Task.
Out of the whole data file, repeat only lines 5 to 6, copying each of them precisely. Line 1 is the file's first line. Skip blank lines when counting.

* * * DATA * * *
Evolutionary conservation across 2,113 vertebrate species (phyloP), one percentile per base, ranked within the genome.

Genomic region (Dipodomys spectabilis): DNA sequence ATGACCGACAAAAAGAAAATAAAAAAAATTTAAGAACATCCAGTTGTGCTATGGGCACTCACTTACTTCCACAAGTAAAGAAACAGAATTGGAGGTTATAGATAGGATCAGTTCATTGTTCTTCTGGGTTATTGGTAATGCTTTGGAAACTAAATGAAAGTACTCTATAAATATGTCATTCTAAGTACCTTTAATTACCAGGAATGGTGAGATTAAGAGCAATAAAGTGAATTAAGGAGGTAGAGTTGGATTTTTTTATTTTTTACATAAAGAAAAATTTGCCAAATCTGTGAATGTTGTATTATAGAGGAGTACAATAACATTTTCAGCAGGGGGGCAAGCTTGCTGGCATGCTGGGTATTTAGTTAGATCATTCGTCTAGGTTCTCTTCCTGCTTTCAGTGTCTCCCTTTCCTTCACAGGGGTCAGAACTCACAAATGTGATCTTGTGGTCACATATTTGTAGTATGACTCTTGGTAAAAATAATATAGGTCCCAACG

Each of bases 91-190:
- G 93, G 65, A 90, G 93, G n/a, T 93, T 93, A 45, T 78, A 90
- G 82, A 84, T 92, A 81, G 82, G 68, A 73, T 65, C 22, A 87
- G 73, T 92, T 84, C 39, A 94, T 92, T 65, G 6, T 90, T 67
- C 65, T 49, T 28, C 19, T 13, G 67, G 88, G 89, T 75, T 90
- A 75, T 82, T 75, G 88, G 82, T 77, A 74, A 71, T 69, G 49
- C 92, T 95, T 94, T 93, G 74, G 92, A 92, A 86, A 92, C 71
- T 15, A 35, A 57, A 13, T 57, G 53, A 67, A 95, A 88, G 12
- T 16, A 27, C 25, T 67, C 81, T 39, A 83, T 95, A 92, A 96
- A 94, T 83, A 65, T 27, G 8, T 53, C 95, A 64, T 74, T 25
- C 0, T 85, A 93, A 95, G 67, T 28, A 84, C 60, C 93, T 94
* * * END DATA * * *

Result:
- G 82, A 84, T 92, A 81, G 82, G 68, A 73, T 65, C 22, A 87
- G 73, T 92, T 84, C 39, A 94, T 92, T 65, G 6, T 90, T 67